Concrete - where does the water go?

I have a question that's been bugging me for a wile now. When I mix cement, sand, gravel and some water I get concrete. I pour the concrete into a form and allow it to dry. I assume that letting it dry means the water is being removed. Why then, when the water is removed, does the concrete not shrink? Beats me! Anyone have an answer?
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Bad assumption. The water is chemically reacting with the cement to make concrete, not evaporating.

It does shrink, but not much -- about 1/16 inch for every 10 linear feet.

www.google.com will answer almost any question you care to ask.
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Murray Peterson wrote:

To add to it, cement is exothermic. As it hardens, it produces heat which must be removed if poured in large amounts.
Interesting fact: When the Hoover Dam was built, mechanical cooling was used to cool the cement forms. (I don't know if it was refrigeration or not.) It was also built in "blocks" for the sake of cooling. To this day, Hoover Dam is still curing, producing heat. --Mike
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In fact, you have to prevent the concrete from drying out, either by covering it or keeping it wet. Otherwise it will just be dust.
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For how long? I just sent my wife out to wet down the concrete we poured a few years ago. Did I do the right thing? Can she come back in if it starts to rain? Ed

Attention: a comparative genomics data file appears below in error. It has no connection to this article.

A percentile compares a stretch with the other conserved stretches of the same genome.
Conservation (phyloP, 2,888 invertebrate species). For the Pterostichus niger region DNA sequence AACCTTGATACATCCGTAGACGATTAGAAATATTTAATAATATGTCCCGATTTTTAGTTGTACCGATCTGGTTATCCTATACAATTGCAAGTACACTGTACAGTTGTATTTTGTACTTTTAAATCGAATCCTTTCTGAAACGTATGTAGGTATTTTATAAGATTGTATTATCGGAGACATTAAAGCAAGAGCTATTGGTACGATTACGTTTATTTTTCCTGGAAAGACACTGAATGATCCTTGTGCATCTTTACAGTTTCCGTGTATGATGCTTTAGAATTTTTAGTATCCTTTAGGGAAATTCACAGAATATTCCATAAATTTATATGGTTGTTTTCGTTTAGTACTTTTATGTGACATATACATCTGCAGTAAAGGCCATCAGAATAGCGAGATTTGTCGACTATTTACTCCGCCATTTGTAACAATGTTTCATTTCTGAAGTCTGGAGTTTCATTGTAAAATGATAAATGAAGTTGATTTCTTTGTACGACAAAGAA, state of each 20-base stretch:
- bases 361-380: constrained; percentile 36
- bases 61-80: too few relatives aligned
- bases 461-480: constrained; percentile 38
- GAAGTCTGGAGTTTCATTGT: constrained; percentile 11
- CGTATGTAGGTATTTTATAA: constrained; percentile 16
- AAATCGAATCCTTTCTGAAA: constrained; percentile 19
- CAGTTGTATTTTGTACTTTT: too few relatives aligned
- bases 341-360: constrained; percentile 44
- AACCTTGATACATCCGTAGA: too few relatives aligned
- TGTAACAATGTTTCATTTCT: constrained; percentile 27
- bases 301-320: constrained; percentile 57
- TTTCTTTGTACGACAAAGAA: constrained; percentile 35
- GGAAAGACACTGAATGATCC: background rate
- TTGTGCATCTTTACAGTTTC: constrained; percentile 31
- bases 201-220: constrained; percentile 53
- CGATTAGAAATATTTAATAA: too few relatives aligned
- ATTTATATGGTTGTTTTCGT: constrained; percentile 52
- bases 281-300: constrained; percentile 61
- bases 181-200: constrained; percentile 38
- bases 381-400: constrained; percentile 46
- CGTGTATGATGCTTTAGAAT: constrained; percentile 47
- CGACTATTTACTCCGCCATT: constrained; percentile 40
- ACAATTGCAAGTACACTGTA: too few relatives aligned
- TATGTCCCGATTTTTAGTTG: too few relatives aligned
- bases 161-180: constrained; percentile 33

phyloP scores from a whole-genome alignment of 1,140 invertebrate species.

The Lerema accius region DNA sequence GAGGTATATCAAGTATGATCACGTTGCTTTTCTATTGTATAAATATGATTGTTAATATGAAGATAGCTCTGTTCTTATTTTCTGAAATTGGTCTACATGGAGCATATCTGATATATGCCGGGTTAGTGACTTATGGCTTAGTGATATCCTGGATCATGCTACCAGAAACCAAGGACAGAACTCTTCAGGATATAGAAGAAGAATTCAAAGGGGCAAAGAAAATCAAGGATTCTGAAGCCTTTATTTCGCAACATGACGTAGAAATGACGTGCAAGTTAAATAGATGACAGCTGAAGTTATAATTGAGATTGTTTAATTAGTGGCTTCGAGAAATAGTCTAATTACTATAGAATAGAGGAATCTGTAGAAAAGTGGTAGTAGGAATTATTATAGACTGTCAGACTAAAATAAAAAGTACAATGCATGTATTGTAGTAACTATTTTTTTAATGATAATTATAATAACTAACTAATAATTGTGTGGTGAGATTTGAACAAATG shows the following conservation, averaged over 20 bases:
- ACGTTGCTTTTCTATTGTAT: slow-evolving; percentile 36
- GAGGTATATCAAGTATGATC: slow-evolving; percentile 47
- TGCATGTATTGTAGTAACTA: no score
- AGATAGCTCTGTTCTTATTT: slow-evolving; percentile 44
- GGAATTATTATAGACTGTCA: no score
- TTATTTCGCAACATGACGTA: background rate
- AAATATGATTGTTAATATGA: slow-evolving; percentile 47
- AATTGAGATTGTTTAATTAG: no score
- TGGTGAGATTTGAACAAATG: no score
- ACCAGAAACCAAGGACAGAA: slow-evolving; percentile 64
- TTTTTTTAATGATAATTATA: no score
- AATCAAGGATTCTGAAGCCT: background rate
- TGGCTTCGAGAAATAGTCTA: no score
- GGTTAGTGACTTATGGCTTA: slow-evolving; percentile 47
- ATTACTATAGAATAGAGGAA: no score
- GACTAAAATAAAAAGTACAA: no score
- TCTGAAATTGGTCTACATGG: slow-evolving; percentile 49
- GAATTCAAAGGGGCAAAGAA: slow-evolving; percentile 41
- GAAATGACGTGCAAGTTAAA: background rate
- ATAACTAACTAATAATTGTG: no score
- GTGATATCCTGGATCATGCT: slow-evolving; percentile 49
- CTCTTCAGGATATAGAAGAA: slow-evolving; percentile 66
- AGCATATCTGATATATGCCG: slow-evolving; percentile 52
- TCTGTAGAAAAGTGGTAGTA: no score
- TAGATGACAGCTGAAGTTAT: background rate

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Edwin Pawlowski wrote:

It takes 20 years or more to make the concrete mature. Just go to a hydro dam and see what they do on the concrete dam. Tony
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Until the color of the concrete changes blue for 24 straight hours.
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Hmm. I've seen guys using sprinkler hose on new concrete to keep it wet. Are they trying ot make sure it has enough water to set up properly?
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To keep it from drying out. Keeping it from drying out is the major reason. Concrete can be poured under water and will cure just fine as long as you don't get excess water mixed into the 'crete.
Harry K
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Otherwise it will just be

Right. Think of your own body--your're upwards of 95% water, and you hold together very well. zemedelec
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Mike Fritz wrote:

It may well still producing minute amounts of heat, but the cooling water was turned off 69 years ago! And yes, refrigeration was used during the forced cooling period.
See:
http://www.usbr.gov/lc/hooverdam/History/damfaqs.html
Jeff
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a chemical reaction between the cement and the water. A small amount of water does evaporate, but most of it chemically combines with the cement and is permanently incorporated into the crystal structure of the concrete. It doesn't shrink significantly "when the water is removed" because the water is in fact *not* removed.
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D.W. wrote:

Think on this: Concrete hardens when submerged.
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